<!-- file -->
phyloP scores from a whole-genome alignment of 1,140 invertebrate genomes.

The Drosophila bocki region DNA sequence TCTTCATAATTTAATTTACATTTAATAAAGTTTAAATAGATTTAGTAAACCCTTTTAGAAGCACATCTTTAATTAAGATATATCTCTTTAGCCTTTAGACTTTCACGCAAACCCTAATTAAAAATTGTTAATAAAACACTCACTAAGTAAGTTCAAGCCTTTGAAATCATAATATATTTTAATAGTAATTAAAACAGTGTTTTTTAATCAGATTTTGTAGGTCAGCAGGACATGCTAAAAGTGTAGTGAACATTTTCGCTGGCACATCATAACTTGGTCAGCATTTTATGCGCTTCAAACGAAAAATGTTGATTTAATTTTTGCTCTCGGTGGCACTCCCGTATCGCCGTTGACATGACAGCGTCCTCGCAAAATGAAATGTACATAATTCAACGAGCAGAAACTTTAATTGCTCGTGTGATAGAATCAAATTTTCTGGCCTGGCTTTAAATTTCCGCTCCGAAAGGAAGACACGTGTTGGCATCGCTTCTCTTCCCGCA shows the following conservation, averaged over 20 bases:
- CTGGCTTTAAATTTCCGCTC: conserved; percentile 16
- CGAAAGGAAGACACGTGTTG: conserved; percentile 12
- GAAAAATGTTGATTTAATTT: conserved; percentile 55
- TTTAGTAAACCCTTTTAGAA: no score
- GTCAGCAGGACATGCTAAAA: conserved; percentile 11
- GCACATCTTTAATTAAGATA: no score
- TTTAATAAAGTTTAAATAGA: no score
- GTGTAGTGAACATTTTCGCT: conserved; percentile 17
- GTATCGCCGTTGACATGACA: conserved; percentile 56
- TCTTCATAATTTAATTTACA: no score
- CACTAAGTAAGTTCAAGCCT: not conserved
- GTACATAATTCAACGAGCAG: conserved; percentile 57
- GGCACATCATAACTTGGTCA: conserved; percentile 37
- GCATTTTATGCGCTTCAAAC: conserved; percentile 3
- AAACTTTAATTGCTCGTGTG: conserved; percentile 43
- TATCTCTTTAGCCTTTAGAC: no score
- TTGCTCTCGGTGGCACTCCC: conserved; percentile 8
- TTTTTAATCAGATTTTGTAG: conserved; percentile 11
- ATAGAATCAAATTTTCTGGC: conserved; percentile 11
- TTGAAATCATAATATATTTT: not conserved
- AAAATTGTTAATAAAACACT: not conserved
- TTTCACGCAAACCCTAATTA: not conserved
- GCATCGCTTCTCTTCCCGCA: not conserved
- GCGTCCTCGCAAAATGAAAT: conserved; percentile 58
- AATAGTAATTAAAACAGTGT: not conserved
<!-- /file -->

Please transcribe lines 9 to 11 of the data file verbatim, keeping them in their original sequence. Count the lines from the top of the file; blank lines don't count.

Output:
- TTTAATAAAGTTTAAATAGA: no score
- GTGTAGTGAACATTTTCGCT: conserved; percentile 17
- GTATCGCCGTTGACATGACA: conserved; percentile 56